Rating: 4 out of 5.

Warning: this post contains spoilers for Robert Kurson’s Rocket Men: The Daring Odyssey of Apollo 8 and the Astronauts Who Made Man’s First Journey to the Moon

If you’ve been following along with the site for awhile, reading my rambling blog posts, then you know that my so-called “real job” involves working with space systems. It’s not merely a job; I’ve been excited about space since I was very young, and I get to work on the very cutting edge of our technologies and abilities as a species. So reading a story about Apollo 8 was hardly a chore. Like some idea stories in which it doesn’t matter how well-written or how interesting the story is, because the idea is so fascinating, the accomplishments of Apollo 8, and the context in which they occurred, are such that the quality of the story is almost secondary.

There was more than just discussion of Apollo in Rocket Men. Kurson sought to place the mission in its historical and geopolitical context. Although 1969 and Apollo 11 is what most people remember today, Apollo 8 and the events of 1968 were perhaps the true “moon shot” part of the entire program. Considering the events of this year, the inclusion of that context made for a more meaningful story. In 1968, America was torn by riots, deep political divisions, repeated tragedy, and a flu epidemic. Sound familiar? We do not today live in unprecedented times. History may not repeat itself, but as Mark Twain said, it does rhyme.

It was in that context, and following the near-failure of Apollo 6, that NASA mission planners came up with the idea to change Apollo 8 from an Earth-orbital checkout flight to a lunar orbital flight. There were some sound, scientific, mission related arguments, but more than any of that the decision to change Apollo 8 was about winning the Space Race with the USSR. It was six months later when Neil Armstrong took a small step for a man, but that step was enabled by the giant leap that was the Apollo 8 mission. Even compared to NASA’s usual protocols at the time, launching Apollo 8 to the moon was an astonishingly aggressive and daring move. It also helped what most people saw as one of the darkest years in American history end on perhaps humanity’s most impressive accomplishment.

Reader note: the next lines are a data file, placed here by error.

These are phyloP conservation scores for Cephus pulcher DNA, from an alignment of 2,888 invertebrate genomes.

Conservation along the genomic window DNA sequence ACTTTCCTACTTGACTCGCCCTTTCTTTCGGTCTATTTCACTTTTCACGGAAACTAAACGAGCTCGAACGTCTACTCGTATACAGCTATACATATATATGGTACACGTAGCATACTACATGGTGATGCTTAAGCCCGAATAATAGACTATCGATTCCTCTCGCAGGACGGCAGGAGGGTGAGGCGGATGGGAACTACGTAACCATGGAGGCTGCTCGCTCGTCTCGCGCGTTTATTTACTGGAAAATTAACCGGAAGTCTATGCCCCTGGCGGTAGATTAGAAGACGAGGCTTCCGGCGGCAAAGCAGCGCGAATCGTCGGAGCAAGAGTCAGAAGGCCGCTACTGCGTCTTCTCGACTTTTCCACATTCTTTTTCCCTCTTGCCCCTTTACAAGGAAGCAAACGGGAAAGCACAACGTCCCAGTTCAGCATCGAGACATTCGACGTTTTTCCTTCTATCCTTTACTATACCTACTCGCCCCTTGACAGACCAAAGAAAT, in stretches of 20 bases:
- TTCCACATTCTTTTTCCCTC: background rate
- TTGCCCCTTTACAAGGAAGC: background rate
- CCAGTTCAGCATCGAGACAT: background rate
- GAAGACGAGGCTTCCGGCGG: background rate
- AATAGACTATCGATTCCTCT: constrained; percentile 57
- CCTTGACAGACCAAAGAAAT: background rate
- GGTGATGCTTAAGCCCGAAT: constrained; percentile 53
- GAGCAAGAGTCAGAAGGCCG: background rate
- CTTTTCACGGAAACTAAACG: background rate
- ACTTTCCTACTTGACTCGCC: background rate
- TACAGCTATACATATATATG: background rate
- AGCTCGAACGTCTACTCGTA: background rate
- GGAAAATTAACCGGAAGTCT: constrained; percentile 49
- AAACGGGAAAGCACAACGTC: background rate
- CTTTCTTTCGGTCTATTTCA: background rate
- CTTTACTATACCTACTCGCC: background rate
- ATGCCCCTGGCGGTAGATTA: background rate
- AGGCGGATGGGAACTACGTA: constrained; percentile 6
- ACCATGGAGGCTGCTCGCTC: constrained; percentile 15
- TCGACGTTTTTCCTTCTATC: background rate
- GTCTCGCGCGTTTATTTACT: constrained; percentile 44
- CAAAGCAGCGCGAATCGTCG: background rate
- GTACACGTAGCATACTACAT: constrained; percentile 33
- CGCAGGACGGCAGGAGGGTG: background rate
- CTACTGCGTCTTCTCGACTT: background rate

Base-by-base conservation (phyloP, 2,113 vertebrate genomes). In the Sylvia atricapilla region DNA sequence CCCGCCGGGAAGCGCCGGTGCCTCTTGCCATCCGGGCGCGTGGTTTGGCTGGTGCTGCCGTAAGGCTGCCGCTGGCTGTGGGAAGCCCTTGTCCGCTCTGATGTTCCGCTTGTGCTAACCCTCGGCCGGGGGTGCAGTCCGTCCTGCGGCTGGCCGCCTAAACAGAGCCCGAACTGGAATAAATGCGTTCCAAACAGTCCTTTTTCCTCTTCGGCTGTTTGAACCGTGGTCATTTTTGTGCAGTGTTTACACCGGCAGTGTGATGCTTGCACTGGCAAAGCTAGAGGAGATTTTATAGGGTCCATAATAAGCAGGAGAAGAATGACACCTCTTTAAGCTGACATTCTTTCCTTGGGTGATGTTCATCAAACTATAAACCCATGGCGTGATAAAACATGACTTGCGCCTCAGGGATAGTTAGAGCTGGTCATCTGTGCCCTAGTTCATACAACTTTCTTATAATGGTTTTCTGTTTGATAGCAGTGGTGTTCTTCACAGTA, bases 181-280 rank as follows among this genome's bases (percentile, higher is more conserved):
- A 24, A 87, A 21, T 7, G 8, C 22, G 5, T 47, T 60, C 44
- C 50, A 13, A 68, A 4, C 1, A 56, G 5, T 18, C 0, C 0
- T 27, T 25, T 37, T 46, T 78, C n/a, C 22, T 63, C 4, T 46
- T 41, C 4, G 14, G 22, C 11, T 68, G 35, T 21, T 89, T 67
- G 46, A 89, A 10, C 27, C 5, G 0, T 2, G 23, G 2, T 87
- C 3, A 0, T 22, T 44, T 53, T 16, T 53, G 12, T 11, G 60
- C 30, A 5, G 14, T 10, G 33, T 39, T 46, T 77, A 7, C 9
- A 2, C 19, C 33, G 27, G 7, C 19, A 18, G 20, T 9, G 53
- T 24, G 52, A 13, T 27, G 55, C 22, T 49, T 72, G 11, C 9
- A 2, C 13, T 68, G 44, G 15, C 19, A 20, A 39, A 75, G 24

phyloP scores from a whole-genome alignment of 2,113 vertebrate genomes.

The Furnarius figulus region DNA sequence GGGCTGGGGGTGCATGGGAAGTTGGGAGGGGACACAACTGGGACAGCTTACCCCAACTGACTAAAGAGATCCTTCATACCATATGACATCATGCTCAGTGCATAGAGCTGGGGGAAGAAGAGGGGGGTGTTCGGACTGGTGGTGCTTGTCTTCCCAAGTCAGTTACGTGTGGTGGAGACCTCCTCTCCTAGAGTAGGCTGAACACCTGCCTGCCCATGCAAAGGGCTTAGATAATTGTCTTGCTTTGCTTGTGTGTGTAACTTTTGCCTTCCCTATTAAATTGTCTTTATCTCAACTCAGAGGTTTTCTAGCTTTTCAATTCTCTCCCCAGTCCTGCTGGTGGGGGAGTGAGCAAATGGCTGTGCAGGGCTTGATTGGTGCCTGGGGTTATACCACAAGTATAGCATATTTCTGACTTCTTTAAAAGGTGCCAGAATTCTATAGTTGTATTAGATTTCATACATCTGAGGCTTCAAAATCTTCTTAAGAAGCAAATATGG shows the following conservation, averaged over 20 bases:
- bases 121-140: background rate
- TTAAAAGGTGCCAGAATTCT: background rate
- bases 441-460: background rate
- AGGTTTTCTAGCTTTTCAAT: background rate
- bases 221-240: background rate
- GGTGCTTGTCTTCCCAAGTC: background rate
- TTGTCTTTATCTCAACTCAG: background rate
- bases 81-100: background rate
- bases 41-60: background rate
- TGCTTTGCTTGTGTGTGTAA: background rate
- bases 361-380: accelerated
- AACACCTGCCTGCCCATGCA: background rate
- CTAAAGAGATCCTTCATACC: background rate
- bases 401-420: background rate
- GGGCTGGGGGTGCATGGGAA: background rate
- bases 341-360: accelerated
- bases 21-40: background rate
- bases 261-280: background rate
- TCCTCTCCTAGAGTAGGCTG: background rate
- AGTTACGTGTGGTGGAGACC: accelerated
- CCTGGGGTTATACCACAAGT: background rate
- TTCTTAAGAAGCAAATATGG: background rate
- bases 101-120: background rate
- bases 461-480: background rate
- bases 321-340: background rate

As much as I loved the story, and the attention that the author put into it, I was not hugely fond of the writing. To my mind, the writing was too clipped, the sentences too short and overly forced, and there were parts of the book where it seemed that Kurson was stretching for content to make the story more exciting. To my mind, the story of Apollo 8 is exciting enough without artificial cliff-hangers or built-up personal drama. Then again, I avidly read thick biographies and histories full of footnotes, so perhaps this was simply targeted at a less niche audience.

Regardless, I cannot fault the enthusiasm that permeates the book. Even if you are intimately familiar with the story of Apollo 8 and its astronauts, Rocket Men provides a reminder of just how powerful the manned space enterprise is as a force to bring people together and advance the frontiers of human understanding of our place in the universe. After all the trials of 1968, Apollo 8’s success was not just America’s success. It was the whole world’s success, and it changed our perspective on everything.

This year, despite all of the trials facing the nation and the world, SpaceX successfully launched the first commercial crew to the ISS aboard their own Dragon capsule. It was the first time since the retirement of the space shuttle that people had launched from American soil, and it was a reminder of just what we can accomplish when we are willing to try. I hope that you’ll read Rocket Men, and maybe, one night, instead of looking down, look up at the stars.

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